PHOENIX - More people are getting vaccinated across the state as over 766,000 people have received their COVID-19 vaccine.
Maricopa County has vaccinated over 324,000 people and there are many more that want to get vaccinated, but haven't been able to.
On Feb. 3, the 21,000 new slots that opened up for vaccinations in Phoenix filled up in less than 45 minutes. Thousands of people have appointments, but what happens to the vaccines when people don't show up?
A recent Arizona State University graduate started a campaign to lobby the Maricopa County Department of Public Health to create a COVID-19 vaccine standby list, in which residents would be contacted if it looks like there will be any leftover vaccines at the end of the day at county-run pods.
"The website has been up for under 48 hours now and we have about 400 names on the list so far," said Sukhmani Singh.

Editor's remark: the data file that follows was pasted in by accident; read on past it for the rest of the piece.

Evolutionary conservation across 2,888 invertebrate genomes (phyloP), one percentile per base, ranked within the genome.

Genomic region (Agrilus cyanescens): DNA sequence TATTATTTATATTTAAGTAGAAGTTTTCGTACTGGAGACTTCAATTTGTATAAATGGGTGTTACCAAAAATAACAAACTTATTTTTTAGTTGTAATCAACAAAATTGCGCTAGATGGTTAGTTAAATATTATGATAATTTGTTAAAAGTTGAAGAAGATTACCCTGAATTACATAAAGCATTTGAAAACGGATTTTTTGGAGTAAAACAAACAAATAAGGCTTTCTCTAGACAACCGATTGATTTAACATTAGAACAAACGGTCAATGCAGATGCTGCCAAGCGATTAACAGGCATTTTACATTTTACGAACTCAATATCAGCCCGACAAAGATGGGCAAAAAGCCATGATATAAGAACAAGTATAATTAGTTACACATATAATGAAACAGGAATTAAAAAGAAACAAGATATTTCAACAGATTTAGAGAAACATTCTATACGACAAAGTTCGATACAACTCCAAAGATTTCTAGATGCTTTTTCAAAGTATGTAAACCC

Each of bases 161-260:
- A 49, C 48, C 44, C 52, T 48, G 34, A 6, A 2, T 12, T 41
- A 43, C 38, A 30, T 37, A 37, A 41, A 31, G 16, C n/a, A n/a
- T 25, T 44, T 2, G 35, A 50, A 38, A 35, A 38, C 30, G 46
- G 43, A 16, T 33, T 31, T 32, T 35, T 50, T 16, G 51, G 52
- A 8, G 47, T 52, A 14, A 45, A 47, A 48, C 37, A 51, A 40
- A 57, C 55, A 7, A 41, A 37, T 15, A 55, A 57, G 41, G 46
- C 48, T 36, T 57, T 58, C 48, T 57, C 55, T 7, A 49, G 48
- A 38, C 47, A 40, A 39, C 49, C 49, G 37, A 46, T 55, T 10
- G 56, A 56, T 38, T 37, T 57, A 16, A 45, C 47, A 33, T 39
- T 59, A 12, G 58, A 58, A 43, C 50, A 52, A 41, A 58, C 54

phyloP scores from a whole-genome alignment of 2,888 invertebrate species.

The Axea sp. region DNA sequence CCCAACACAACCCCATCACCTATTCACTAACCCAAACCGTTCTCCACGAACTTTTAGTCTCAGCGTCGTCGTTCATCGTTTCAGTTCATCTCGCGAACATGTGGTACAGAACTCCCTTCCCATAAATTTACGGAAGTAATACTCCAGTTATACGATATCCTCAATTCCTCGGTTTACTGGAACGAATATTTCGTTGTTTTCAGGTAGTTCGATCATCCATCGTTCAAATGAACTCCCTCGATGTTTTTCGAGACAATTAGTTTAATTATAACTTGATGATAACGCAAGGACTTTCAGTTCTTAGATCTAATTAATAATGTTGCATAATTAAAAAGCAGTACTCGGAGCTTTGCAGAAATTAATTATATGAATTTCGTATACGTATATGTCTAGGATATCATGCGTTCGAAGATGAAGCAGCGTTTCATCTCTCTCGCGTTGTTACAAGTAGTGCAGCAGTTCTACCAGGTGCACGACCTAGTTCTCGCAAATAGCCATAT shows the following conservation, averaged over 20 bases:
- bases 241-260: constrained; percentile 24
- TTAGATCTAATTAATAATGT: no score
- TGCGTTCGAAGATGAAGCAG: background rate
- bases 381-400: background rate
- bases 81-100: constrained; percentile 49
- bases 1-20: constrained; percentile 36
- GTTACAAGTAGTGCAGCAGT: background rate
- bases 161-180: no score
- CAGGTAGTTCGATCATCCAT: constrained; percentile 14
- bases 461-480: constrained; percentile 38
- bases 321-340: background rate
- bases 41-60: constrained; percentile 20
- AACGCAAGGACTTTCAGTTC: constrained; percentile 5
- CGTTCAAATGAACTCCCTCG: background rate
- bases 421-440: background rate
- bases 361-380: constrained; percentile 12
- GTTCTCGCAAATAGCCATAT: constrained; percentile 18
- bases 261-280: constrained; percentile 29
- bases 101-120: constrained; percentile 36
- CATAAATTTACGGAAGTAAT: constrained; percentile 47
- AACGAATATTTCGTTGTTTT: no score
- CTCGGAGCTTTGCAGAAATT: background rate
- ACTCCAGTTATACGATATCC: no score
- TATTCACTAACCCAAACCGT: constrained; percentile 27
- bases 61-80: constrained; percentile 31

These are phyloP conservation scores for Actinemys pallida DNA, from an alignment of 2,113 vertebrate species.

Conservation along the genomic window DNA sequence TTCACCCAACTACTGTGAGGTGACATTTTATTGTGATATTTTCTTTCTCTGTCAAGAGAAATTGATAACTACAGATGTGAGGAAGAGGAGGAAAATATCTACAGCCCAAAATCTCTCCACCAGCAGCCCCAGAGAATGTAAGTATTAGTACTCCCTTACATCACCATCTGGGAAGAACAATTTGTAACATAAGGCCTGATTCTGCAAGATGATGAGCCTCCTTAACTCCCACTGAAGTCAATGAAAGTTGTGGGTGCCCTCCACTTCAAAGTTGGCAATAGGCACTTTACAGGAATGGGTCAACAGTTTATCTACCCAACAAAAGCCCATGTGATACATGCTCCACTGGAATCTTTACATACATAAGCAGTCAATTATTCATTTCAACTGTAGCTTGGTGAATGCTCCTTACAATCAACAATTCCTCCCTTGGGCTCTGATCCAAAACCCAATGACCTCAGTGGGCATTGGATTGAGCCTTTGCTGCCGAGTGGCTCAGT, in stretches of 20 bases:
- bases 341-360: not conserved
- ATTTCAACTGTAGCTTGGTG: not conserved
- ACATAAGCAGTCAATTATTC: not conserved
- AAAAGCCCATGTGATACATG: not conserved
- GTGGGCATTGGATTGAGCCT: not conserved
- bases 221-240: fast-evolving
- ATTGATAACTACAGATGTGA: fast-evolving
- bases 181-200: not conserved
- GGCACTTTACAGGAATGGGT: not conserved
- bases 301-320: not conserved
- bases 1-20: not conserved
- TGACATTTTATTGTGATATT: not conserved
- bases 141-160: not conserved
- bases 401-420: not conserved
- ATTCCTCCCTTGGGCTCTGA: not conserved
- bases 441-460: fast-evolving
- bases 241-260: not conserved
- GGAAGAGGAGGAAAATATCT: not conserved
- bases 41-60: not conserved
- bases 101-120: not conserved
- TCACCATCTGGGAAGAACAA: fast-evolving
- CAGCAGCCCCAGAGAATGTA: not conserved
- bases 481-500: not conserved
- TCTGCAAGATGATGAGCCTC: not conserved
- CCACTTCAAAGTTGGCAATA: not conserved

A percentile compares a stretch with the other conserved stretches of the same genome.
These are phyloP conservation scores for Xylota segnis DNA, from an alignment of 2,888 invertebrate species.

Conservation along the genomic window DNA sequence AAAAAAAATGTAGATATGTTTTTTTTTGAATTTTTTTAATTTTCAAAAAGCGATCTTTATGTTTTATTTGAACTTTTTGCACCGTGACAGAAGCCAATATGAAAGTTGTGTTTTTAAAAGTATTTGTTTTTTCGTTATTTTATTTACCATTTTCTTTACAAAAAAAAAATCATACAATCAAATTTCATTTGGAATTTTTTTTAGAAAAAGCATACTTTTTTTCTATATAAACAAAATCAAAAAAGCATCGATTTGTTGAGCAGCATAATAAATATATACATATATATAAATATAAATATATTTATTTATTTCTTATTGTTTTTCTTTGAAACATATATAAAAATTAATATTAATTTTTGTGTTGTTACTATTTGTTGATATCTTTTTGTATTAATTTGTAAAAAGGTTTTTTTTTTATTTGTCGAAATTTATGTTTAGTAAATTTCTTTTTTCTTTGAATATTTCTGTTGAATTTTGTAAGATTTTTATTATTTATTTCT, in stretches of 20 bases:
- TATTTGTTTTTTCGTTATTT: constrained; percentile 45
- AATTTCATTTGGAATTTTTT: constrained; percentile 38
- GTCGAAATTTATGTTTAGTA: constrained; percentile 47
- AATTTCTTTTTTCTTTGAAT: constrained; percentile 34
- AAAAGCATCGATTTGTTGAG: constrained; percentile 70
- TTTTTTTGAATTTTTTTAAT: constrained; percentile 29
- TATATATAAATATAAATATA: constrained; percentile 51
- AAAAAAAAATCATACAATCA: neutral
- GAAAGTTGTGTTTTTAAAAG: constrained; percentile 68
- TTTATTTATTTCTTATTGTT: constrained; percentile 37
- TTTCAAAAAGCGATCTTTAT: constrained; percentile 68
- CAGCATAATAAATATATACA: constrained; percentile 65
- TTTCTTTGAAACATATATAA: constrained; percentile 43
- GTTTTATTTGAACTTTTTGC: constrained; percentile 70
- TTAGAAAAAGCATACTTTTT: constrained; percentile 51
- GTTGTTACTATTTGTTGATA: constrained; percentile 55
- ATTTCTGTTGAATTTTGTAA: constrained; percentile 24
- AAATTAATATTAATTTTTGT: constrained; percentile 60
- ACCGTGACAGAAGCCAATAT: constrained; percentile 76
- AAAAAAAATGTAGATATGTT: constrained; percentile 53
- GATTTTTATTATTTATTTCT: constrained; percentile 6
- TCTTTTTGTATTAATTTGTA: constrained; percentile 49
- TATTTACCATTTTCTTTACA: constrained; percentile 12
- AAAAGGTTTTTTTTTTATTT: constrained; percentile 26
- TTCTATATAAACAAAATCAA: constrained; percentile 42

Singh started the website during the week of Feb. 1 after MCDPH stated 553 COVID-19 vaccine doses recently went to waste across its five pods within a one-month period. County officials did not say whether they would consider a standby list, but stated:
"It just seems silly that there's not one in place.. it seems dangerous," said Singh. "So there needs to be some kind of system in place to quickly call somebody, get down here, get this vaccine."
Hospital and county officials say leftover doses typically go to site volunteers or law enforcement at the end of the day.
"We have a process of overbooking appointments. We have a process for the end of the day that every single vaccine goes into somebody's arm," explained Dr. Marjorie Bessel, Banner Health's Chief Clinical Officer.
Health officials in Nashville, Tennessee implemented a COVID-standby list in January. Four names are drawn daily at a certain time. A health worker notifies them that they have 30 minutes to get the vaccine.
"Even if their standby list is 1,000 people and only one gets called, that vaccine was saved," said Singh.